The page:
Newspaper reporters are admirably unmatched at self-aggrandizement.
Ferociously independent speakers of truth to power, comforting the afflicted, afflicting the comfortable, a herd of individualists dedicated to steely principles that shield democracy itself. You've heard it all I'm sure.
Humphrey Bogart distilled the stereotype 64 years ago as Ed Hutcheson, the crusading editor in Deadline USA.
After replying to a racketeer's threats with a speech about how bullets and pressure and censorship are impotent if "even one newspaper will print the truth," he holds the phone up as bells ring and the presses of The Day groan and clatter into action, printing the big scoop the bad guy wants to kill.
"That's the press, baby," says Bogey, before hanging up. "And there's nothing you can do about it. Nothing."
I still love that scene. But it was just myth.
The people who really run the world, it turns out, are perfectly capable of silencing the presses, and there's nothing journalists can do about it. Nothing.
Spotlight on newspapers
Consider Postmedia, the biggest newspaper chain in the country.
It is largely owned by an American hedge fund, which regularly drains the member newspapers' dwindling profits at a handsome interest rate as their newsrooms are merged and hollowed out to cut costs, and editorial direction is dictated from corporate headquarters.
No one knows where it will end, but end-stage asset stripping is probably a safe bet.
Meanwhile, Bogart's speech is a quaint palimpsest, long since painted over by accommodating policies aimed at attracting what scarce advertising dollars are left.
"Native content" — advertiser-controlled copy designed to resemble news — now bestrides news websites, taking up ever more prominent placement.
A few Bogey-like editors do remain, though, and I had supper the other night with one of them.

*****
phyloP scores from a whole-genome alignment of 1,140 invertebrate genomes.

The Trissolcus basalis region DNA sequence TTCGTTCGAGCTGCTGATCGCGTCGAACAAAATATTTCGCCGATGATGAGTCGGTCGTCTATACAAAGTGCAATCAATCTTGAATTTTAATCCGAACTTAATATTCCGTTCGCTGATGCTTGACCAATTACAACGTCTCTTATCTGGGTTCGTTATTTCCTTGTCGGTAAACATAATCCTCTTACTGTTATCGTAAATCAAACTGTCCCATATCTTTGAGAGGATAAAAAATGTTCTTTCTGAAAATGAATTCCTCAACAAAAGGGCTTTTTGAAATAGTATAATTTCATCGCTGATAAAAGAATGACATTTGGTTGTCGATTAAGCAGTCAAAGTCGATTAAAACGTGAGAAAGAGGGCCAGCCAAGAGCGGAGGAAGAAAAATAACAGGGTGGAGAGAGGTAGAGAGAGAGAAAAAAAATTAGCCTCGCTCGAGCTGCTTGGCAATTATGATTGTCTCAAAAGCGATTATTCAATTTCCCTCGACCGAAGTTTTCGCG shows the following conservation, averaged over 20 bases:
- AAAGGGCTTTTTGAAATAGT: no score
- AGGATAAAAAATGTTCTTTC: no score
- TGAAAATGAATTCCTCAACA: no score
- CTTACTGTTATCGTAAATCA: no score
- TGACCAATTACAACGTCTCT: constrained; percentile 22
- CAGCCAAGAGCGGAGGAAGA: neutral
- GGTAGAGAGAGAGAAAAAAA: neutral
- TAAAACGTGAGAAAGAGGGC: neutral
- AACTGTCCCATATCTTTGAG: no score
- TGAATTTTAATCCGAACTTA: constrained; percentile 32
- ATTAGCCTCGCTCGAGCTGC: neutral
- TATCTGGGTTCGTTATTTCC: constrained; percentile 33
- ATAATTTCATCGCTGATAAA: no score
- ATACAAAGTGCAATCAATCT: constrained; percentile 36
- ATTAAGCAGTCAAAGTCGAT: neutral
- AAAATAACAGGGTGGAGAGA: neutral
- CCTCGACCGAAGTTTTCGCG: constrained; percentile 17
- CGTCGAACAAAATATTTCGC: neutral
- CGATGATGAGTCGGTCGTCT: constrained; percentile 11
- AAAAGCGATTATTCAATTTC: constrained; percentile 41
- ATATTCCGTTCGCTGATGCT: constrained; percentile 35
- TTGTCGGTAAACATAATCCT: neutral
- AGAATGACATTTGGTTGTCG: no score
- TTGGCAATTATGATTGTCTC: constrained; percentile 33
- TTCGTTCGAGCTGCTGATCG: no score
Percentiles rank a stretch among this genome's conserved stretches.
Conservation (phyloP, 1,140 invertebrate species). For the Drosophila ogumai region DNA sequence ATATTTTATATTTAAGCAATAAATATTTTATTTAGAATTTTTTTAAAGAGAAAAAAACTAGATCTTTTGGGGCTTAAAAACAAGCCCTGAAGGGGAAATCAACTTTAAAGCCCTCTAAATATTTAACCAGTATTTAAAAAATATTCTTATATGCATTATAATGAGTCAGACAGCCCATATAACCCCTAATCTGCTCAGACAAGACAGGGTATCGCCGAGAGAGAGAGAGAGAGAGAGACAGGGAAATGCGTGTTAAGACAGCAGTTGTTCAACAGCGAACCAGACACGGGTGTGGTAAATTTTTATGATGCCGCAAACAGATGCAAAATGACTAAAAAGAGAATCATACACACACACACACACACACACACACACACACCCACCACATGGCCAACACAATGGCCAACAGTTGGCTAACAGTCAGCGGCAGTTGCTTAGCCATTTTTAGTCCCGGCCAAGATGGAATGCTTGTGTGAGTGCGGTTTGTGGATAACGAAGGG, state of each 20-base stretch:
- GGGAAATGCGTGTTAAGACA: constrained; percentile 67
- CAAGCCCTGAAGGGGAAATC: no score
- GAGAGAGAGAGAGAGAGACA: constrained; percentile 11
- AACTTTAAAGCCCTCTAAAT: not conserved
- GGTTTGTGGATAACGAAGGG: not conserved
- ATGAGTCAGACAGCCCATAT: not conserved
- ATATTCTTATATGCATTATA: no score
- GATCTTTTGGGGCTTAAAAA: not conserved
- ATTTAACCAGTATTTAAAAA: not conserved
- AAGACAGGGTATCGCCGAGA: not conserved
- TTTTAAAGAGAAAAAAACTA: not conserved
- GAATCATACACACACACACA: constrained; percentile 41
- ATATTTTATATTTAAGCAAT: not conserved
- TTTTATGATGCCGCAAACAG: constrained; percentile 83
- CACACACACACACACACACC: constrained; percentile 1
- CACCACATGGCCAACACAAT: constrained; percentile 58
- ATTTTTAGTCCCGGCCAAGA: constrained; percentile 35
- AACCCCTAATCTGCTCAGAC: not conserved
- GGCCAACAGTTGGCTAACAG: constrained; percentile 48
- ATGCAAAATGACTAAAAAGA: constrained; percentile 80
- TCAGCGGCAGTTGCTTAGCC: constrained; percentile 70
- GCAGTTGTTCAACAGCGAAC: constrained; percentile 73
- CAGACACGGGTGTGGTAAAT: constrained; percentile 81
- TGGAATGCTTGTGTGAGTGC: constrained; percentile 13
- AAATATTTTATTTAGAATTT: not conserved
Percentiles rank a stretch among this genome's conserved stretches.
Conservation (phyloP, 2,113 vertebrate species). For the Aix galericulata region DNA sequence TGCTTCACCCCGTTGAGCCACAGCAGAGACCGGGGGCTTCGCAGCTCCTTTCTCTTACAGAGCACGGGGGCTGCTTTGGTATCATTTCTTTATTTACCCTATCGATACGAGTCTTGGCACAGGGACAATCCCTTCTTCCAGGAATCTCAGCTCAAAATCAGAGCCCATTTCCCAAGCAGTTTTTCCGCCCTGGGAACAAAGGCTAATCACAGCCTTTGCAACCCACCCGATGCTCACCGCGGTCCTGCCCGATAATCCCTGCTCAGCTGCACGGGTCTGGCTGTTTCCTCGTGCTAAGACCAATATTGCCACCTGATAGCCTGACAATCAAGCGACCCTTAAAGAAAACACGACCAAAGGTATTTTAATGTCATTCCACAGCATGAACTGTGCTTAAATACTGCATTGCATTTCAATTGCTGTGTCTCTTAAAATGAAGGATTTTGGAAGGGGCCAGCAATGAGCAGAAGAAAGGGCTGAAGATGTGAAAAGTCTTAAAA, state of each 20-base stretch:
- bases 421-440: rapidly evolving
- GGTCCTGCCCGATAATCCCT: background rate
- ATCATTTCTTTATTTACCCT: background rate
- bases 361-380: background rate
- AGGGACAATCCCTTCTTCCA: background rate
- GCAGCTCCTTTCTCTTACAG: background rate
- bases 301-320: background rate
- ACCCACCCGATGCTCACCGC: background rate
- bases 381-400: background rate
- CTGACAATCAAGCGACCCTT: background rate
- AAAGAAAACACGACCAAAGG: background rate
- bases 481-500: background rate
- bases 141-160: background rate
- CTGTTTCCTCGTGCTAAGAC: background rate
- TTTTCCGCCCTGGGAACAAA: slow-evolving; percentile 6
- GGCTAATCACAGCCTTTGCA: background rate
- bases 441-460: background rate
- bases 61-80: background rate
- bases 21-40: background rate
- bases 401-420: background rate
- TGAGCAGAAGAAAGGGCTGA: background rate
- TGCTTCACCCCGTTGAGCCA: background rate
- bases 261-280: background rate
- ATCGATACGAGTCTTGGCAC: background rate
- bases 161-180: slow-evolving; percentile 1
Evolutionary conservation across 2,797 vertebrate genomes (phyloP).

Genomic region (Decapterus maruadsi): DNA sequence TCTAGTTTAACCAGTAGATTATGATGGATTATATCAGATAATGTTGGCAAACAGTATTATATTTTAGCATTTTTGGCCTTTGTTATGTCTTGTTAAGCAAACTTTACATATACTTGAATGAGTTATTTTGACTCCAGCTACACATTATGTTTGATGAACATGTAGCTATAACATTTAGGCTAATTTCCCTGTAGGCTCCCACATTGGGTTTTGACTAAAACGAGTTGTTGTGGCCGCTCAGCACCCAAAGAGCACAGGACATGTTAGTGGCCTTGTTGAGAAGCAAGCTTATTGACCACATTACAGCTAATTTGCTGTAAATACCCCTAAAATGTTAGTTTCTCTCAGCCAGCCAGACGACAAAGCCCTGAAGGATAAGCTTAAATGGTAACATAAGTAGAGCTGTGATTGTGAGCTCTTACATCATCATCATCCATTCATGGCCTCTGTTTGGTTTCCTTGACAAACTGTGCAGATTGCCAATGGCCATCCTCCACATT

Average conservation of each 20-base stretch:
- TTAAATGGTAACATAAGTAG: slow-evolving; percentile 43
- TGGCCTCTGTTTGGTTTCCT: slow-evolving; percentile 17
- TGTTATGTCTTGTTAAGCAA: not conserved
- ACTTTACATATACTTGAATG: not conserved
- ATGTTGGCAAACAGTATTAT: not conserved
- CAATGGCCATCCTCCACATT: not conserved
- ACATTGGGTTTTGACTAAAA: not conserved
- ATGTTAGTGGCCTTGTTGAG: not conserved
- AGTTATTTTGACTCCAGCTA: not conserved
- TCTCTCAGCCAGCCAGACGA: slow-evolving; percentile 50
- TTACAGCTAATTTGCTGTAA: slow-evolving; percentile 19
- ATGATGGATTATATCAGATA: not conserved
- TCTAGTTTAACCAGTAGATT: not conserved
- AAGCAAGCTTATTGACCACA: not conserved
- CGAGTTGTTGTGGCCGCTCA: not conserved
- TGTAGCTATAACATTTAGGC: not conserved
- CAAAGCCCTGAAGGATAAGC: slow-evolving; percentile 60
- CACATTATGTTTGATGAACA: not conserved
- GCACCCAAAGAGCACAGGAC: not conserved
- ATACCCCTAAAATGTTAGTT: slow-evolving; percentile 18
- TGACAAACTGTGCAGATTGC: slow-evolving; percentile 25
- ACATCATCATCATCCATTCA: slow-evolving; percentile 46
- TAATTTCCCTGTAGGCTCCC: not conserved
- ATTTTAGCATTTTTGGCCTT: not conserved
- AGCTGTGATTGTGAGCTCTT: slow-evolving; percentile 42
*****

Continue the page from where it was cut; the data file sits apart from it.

Marty Baron is the guy played by Liev Schreiber in Spotlight, a compelling account of journalism at its most excellent. He spoke recently at a packed forum organized by Carleton University's journalism school.
Baron took over the Boston Globe back in 2001, a Jewish outsider from Miami who, on his first day at the biggest newspaper in a city where the Roman Catholic Church dominates, ordered the newspaper's investigative unit to go after pedophile priests.
The investigation took a year, and produced a scoop of historic proportion — proving church complicity in covering up heinous crimes. All the movie was missing was Baron on the phone with the cardinal of Boston, inviting him to listen to the presses roll.
Hobbled and shrunken
Fifteen years later, like most North American newspapers, the Boston Globe is hobbled and shrunken. Whether it would have the will, let alone the resources, to take on the Catholic Church today is questionable.
Bogart-like defiance has mostly given way to naked fear, as media managers, and not just in newspapers, desperately try to hold onto splintering audiences and plummeting revenue.
Baron, now executive editor of the Washington Post, acknowledged the economic forces ripping the business to shreds.